Metro Weekly

Todd Flaherty Serves Sass and Sequins in ‘Chrissy Judy’

"I just think there's something really timeless about this story," says the film's writer/director and star.

Chrissy Judy -- Photo courtesy of Dark Star Pictures
Chrissy Judy: Todd Flaherty — Dark Star Pictures

Although it’s only controversial at the whims of zealots, drag is always political, even when the focus is personal. Perhaps it’s even more downright political, in the current climate of conservatives criminalizing drag, that Todd Flaherty’s endearing musical dramedy Chrissy Judy takes as a given every drag queen’s right to exist.

The film, in which writer/director Flaherty also stars as drag chanteuse Judy Blu’em, unfolds around Judy’s struggle to figure out what kind of drag performer she’ll be. That entails Judy’s alter ego — that is, his gay male self — figuring out what he’ll do and who he’ll be after drag sister Chrissy Snow (Wyatt Fenner) breaks up their double-act to head off and shack up with her new man.

The movie’s plot, old-school sensibilities, and black-and-white cinematography (shot by Flaherty’s brother, Brendan), suggest a ’40s musical melodrama amid the very contemporary story of two young gay friends with lives moving in diverging directions.

“I think there’s something really romantic about black-and-white films that I wanted to juxtapose with the story of a friendship,” Flaherty tells Metro Weekly. “I just think there’s something really timeless about this story.”

Chrissy Judy -- Photo courtesy of Dark Star Pictures
Chrissy Judy: Wyatt Fenner and Todd Flaherty — Dark Star Pictures

In the film, Judy, suddenly unmoored from his friendship with Chrissy, spirals messily from Fire Island to Philly to P’Town, both onstage and off, searching for his own identity.

“I think that there is something to this idea of these gay friendships that help us grow and help us move through life,” says Flaherty. “So I wanted someone to be able to watch the film and not know if it was filmed in 2020 or 2030.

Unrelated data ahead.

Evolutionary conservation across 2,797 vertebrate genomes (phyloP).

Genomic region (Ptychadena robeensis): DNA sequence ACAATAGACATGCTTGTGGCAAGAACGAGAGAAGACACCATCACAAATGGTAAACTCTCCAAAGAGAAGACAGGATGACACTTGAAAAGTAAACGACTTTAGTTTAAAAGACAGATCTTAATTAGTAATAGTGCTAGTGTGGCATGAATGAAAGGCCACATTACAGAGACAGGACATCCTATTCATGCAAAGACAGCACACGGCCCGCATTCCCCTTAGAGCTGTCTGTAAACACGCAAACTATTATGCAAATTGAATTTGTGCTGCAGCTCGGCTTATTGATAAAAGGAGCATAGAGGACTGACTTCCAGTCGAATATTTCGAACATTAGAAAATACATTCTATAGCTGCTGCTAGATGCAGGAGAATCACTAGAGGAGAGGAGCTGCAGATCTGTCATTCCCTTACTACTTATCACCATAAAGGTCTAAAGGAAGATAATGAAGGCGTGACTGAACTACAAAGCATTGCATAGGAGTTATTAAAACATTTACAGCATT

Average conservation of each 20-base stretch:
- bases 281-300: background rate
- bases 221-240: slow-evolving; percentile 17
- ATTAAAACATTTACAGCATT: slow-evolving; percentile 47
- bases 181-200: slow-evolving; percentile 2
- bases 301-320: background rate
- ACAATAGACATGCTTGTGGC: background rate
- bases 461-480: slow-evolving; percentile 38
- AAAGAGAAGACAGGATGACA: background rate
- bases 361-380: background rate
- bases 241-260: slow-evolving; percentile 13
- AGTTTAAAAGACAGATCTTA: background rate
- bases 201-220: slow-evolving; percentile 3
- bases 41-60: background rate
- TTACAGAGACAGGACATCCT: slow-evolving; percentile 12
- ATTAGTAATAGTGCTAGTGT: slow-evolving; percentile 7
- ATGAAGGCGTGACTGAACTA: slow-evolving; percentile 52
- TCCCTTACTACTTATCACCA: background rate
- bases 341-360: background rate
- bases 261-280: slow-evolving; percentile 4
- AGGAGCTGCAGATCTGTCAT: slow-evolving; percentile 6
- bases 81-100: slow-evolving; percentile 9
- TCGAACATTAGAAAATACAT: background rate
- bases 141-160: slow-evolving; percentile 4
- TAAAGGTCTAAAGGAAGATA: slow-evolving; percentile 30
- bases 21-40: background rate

“Despite the device of some cell phones and conversations about Instagram, or a little technology here and there, we really didn’t cement the story in a time period with any chatter of politics or pop culture.”

Referencing classic movies and queer touchstones like Andrew Holleran’s 1978 novel Dancer from the Dance, both the film and Judy are a trove of 20th-century pop culture. But one particular Golden Oldie stands out among the movie’s nods to gay history, as Judy clearly shares her song repertoire with The Golden Girls‘ Dorothy Zbornak.

“I thought it would be interesting to show Judy as this character who maybe discovered her love of this work through Dorothy Zbornak, maybe discovered it through Judy Garland, but also was trying to do something that most drag artists don’t do today, which is kind of hearken to this old torch song singer,” says Flaherty. “And it’s been fun to see people pick up on the Golden Girls reference of those songs, specifically.”

Todd Flaherty -- Photo courtesy Todd Flaherty
Todd Flaherty

The movie’s characters are fluent in gay vernacular, but the story, Flaherty insists, he intended for everyone.

“Ultimately, I really wanted to make a queer story for queer people, and I hope that I was successful in doing that,” he says. “I think it’s been interesting going on the festival circuit with this film because, while it does really speak to a queer audience, and that’s what most of our festivals have been, it has been nice to see the universality of the story and its connection with audiences.”

Anyone regardless of sexuality can relate to the pain of losing a friend, but, says Flaherty, “I just wanted to give a window into these really important friendships that, specifically, gay men have. I can’t say that I could be a voice for the entire queer culture and population, but I definitely can speak to my experience as a gay man and how essential these friendships are, and how essential chosen family is, and the pain of what it is to move on from those relationships. But also the inevitability of moving in and out of friendships in that way.”

Chrissy Judy is playing in select theaters in New York, Los Angeles, San Francisco, and P’Town, and is available on April 4 through VOD and digital platforms including iTunes, Amazon Prime Video, and Google Play. Visit


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